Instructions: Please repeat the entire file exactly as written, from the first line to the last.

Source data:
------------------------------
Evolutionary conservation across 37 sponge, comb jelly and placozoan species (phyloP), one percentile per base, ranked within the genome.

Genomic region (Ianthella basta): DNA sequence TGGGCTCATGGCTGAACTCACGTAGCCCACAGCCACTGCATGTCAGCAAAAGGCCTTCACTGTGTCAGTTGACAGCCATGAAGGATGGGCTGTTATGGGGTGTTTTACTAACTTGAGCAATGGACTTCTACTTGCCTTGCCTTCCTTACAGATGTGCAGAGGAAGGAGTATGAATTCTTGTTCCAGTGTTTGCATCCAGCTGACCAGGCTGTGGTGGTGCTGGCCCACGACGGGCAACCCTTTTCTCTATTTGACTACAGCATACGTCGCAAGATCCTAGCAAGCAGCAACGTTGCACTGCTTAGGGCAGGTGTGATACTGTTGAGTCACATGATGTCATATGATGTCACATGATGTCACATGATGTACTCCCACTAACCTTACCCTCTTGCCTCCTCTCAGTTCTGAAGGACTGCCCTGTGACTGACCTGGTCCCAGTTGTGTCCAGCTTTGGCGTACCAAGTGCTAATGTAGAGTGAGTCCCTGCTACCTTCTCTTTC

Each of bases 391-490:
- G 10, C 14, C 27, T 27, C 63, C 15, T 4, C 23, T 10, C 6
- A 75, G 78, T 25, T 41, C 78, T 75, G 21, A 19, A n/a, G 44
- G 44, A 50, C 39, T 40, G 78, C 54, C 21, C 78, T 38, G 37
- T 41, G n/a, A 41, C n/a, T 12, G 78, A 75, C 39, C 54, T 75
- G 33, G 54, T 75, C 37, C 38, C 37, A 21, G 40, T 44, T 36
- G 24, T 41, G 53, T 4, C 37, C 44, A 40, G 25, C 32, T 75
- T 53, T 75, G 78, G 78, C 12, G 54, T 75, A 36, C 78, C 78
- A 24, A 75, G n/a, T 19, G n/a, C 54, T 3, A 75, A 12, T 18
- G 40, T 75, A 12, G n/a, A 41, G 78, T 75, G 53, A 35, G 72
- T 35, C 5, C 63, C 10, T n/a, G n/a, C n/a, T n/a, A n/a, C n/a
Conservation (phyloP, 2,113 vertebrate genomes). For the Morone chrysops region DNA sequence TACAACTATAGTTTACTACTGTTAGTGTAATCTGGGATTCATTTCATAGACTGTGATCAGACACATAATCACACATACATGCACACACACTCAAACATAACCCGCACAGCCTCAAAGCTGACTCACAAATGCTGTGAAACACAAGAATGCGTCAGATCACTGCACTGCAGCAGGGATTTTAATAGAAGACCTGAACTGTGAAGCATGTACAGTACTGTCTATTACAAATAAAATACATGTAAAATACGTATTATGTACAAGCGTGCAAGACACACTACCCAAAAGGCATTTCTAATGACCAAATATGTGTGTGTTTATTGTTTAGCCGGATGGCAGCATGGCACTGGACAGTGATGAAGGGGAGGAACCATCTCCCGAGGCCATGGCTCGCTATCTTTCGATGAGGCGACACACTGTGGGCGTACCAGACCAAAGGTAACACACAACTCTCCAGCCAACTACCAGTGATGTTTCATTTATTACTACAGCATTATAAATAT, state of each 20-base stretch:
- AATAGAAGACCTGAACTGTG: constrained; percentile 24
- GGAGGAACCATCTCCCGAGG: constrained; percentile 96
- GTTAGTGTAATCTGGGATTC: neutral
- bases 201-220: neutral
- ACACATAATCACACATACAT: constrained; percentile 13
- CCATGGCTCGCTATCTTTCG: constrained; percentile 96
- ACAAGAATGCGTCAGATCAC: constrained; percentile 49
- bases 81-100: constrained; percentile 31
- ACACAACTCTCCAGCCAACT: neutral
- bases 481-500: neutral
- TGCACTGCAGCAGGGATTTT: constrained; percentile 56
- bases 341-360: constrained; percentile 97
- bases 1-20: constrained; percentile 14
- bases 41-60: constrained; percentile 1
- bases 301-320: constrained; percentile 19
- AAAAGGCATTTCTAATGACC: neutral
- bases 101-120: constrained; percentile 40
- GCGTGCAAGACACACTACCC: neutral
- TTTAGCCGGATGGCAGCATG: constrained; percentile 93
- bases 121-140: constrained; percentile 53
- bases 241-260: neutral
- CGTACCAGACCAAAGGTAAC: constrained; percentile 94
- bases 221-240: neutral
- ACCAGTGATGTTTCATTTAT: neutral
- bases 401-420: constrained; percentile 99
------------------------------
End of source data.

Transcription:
Evolutionary conservation across 37 sponge, comb jelly and placozoan species (phyloP), one percentile per base, ranked within the genome.

Genomic region (Ianthella basta): DNA sequence TGGGCTCATGGCTGAACTCACGTAGCCCACAGCCACTGCATGTCAGCAAAAGGCCTTCACTGTGTCAGTTGACAGCCATGAAGGATGGGCTGTTATGGGGTGTTTTACTAACTTGAGCAATGGACTTCTACTTGCCTTGCCTTCCTTACAGATGTGCAGAGGAAGGAGTATGAATTCTTGTTCCAGTGTTTGCATCCAGCTGACCAGGCTGTGGTGGTGCTGGCCCACGACGGGCAACCCTTTTCTCTATTTGACTACAGCATACGTCGCAAGATCCTAGCAAGCAGCAACGTTGCACTGCTTAGGGCAGGTGTGATACTGTTGAGTCACATGATGTCATATGATGTCACATGATGTCACATGATGTACTCCCACTAACCTTACCCTCTTGCCTCCTCTCAGTTCTGAAGGACTGCCCTGTGACTGACCTGGTCCCAGTTGTGTCCAGCTTTGGCGTACCAAGTGCTAATGTAGAGTGAGTCCCTGCTACCTTCTCTTTC

Each of bases 391-490:
- G 10, C 14, C 27, T 27, C 63, C 15, T 4, C 23, T 10, C 6
- A 75, G 78, T 25, T 41, C 78, T 75, G 21, A 19, A n/a, G 44
- G 44, A 50, C 39, T 40, G 78, C 54, C 21, C 78, T 38, G 37
- T 41, G n/a, A 41, C n/a, T 12, G 78, A 75, C 39, C 54, T 75
- G 33, G 54, T 75, C 37, C 38, C 37, A 21, G 40, T 44, T 36
- G 24, T 41, G 53, T 4, C 37, C 44, A 40, G 25, C 32, T 75
- T 53, T 75, G 78, G 78, C 12, G 54, T 75, A 36, C 78, C 78
- A 24, A 75, G n/a, T 19, G n/a, C 54, T 3, A 75, A 12, T 18
- G 40, T 75, A 12, G n/a, A 41, G 78, T 75, G 53, A 35, G 72
- T 35, C 5, C 63, C 10, T n/a, G n/a, C n/a, T n/a, A n/a, C n/a
Conservation (phyloP, 2,113 vertebrate genomes). For the Morone chrysops region DNA sequence TACAACTATAGTTTACTACTGTTAGTGTAATCTGGGATTCATTTCATAGACTGTGATCAGACACATAATCACACATACATGCACACACACTCAAACATAACCCGCACAGCCTCAAAGCTGACTCACAAATGCTGTGAAACACAAGAATGCGTCAGATCACTGCACTGCAGCAGGGATTTTAATAGAAGACCTGAACTGTGAAGCATGTACAGTACTGTCTATTACAAATAAAATACATGTAAAATACGTATTATGTACAAGCGTGCAAGACACACTACCCAAAAGGCATTTCTAATGACCAAATATGTGTGTGTTTATTGTTTAGCCGGATGGCAGCATGGCACTGGACAGTGATGAAGGGGAGGAACCATCTCCCGAGGCCATGGCTCGCTATCTTTCGATGAGGCGACACACTGTGGGCGTACCAGACCAAAGGTAACACACAACTCTCCAGCCAACTACCAGTGATGTTTCATTTATTACTACAGCATTATAAATAT, state of each 20-base stretch:
- AATAGAAGACCTGAACTGTG: constrained; percentile 24
- GGAGGAACCATCTCCCGAGG: constrained; percentile 96
- GTTAGTGTAATCTGGGATTC: neutral
- bases 201-220: neutral
- ACACATAATCACACATACAT: constrained; percentile 13
- CCATGGCTCGCTATCTTTCG: constrained; percentile 96
- ACAAGAATGCGTCAGATCAC: constrained; percentile 49
- bases 81-100: constrained; percentile 31
- ACACAACTCTCCAGCCAACT: neutral
- bases 481-500: neutral
- TGCACTGCAGCAGGGATTTT: constrained; percentile 56
- bases 341-360: constrained; percentile 97
- bases 1-20: constrained; percentile 14
- bases 41-60: constrained; percentile 1
- bases 301-320: constrained; percentile 19
- AAAAGGCATTTCTAATGACC: neutral
- bases 101-120: constrained; percentile 40
- GCGTGCAAGACACACTACCC: neutral
- TTTAGCCGGATGGCAGCATG: constrained; percentile 93
- bases 121-140: constrained; percentile 53
- bases 241-260: neutral
- CGTACCAGACCAAAGGTAAC: constrained; percentile 94
- bases 221-240: neutral
- ACCAGTGATGTTTCATTTAT: neutral
- bases 401-420: constrained; percentile 99